Q: What type of gear did you need?

A: I used vertical caving gear to climb rope, a helmet, kneepads, survey equipment, and a variety of camping gear. The cave divers had a variety of equipment that I am unfamiliar with. We used a drill to power the Tyrolean traverse to haul gear up to the cave entrance. 

Q: Tell us about the smells and sounds of such a place.

A: Both are minimal! The cave floods every year, which is one reason that we are able to bury our organic waste—the cave is inundated for months on end, so this helps to erase our impact. The latrine area was in a separate passage to the side of the main camping area, so we did not smell that unless we were doing our personal business in that area. All drinking water was treated with Microdyne, which gave us all some weird dreams! Sounds included the typical drips from speleothems as well as gurgles from water rising or falling in distant cave passages. 


Q: What inspired you to choose this career path?

A: In high school, I knew that I loved the sciences, but it wasn’t until my first geology class in college that I was hooked. I went on a field trip to a cave, and I remember sitting on a fault and having an awareness that I was within a textbook diagram. Most people will never be able to have such a perspective. The wall above me was a different rock type than the rock I was sitting on.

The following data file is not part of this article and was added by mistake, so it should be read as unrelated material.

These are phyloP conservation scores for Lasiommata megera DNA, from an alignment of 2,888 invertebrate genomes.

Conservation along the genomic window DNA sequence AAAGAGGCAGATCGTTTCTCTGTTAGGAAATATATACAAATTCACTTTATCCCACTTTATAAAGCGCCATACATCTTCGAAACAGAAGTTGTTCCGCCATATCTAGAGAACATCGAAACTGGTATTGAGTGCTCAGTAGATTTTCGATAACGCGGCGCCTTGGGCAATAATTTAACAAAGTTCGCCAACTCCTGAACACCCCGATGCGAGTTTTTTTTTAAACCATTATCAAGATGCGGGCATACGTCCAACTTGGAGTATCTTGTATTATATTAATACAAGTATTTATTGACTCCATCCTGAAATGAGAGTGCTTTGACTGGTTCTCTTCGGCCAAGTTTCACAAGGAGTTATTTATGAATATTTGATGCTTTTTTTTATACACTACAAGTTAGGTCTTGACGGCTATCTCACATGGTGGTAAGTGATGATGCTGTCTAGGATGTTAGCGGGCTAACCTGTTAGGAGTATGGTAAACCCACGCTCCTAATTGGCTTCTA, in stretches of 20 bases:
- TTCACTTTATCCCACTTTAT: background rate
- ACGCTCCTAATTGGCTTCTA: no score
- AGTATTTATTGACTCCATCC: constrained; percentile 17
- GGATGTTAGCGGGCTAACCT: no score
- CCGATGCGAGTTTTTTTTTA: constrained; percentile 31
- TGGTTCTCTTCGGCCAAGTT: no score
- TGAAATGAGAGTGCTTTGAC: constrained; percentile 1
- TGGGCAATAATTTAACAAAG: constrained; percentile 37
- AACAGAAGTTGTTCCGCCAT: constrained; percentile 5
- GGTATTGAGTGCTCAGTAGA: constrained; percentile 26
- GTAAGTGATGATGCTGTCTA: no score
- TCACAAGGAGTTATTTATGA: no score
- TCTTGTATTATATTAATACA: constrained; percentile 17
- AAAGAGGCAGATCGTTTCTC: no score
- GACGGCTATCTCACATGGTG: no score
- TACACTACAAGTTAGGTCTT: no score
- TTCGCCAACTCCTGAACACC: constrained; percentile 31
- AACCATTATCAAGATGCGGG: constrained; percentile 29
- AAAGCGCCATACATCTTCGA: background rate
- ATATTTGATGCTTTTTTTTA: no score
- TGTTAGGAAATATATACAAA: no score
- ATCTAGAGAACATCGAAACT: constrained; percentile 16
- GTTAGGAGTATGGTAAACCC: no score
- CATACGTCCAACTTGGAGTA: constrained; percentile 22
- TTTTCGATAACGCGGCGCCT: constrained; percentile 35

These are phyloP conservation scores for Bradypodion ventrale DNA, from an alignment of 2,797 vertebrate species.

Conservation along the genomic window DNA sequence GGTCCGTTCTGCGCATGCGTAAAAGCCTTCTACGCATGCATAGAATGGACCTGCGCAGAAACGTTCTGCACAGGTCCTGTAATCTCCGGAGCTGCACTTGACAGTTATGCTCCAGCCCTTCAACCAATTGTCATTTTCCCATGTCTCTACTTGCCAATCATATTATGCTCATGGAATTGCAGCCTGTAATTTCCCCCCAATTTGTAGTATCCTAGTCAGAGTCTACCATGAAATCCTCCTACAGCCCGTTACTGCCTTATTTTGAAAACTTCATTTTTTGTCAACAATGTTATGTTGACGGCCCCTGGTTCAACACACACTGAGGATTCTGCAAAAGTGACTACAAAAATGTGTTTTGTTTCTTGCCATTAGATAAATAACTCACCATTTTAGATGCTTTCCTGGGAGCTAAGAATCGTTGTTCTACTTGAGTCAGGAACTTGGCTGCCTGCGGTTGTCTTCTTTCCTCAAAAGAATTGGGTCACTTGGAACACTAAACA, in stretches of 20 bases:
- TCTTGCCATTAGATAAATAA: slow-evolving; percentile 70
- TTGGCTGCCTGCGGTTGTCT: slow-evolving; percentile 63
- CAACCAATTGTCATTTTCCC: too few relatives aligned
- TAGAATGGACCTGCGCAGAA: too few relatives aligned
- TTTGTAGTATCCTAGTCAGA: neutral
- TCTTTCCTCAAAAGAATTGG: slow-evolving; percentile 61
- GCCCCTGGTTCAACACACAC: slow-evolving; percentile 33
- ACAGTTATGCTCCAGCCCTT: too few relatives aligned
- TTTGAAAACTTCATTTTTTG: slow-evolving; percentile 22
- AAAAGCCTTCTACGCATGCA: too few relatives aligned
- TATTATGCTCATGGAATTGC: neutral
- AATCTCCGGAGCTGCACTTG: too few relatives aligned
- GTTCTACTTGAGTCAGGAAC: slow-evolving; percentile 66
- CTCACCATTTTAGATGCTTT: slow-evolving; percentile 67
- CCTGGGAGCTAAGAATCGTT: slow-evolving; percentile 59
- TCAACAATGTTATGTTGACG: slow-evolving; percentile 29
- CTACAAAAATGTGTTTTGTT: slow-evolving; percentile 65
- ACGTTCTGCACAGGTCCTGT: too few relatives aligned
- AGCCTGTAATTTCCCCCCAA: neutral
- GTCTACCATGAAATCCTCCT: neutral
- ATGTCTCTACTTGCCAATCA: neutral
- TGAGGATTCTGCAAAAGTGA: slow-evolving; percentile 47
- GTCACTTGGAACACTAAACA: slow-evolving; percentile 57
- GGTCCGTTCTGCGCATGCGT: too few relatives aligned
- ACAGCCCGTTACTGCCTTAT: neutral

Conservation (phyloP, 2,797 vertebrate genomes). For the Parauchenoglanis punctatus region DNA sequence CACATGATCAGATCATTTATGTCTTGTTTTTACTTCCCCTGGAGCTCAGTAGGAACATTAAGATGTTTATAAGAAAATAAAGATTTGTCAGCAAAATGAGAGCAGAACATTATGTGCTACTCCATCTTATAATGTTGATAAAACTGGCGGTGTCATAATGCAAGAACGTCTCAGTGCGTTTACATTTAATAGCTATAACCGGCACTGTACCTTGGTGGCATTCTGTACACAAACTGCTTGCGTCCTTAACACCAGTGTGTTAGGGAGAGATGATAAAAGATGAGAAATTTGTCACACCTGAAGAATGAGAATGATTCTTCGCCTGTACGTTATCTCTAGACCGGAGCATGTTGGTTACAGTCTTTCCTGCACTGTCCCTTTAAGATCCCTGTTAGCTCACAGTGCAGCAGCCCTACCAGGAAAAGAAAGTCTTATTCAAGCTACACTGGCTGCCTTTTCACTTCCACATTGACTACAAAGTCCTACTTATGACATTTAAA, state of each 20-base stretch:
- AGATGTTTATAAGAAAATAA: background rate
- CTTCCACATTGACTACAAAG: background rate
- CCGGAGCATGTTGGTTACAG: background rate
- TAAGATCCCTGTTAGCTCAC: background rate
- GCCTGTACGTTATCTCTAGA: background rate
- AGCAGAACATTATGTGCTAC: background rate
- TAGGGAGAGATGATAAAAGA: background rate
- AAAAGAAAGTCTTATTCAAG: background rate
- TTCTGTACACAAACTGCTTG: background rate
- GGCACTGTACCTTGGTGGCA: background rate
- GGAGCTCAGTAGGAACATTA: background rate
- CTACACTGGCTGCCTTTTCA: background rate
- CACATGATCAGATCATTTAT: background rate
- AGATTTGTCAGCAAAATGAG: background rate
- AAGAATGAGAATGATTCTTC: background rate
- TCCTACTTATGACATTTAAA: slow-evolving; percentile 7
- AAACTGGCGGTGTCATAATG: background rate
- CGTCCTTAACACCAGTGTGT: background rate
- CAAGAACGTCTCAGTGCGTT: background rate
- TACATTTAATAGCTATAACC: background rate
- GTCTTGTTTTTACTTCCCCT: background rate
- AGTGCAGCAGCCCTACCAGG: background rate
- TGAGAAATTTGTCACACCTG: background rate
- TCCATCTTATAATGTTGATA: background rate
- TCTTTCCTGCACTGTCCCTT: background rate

Q: Outside of your career hours, what do you do for fun, hobbies, activities, interests, etc.?

A: Nowadays I do a lot of hiking — it’s easier than caving. Expeditions like this one take a tremendous investment of time — one that is in short supply when school is in session. I enjoy being active and can be found walking or running the White Oak and Buffalo Bayou trails or spending time on my bike. 

Q: Is there a book you think others should read, and why?

A: I carried John McPhee’s “The Survival of the Bark Canoe” into the cave with me because it was a thin paperback; John McPhee and Simon Winchester are my two favorite authors about natural topics and geology. John McPhees “Annals of the Former World” is a fantastic read about North America’s geology, but it’s not particularly relevant to caving. 

 Q: What is something that automatically puts you in a good mood?

A: Nature, seclusion, my two cats, a good meal, and/or my Spice Girls Pandora Station are all good bets. 😉

Q: What do you hope someone will remember about you after meeting you for the first time?

A: I think good communication is critical for good relationships and for working on an expedition like this one and beyond. I don’t think that most people are in situations where they trust their lives to their team members, but on an expedition like this, everyone is aware of that. On this expedition, we had two National Cave Rescue Commission instructors — which meant that if anything went wrong, they would know exactly how to respond and lead the rest of the team. In my caving and hiking partners, I know that I’m trusting my life to them and they are doing the same for me—that’s not a responsibility I take lightly. If something goes wrong, speed and efficiency can be the difference between life and death. Effective communication is critical for any relationship to function. Whether it’s hundreds of miles from the nearest hospital or on campus, I strive to clearly articulate myself and create space for others to do the same.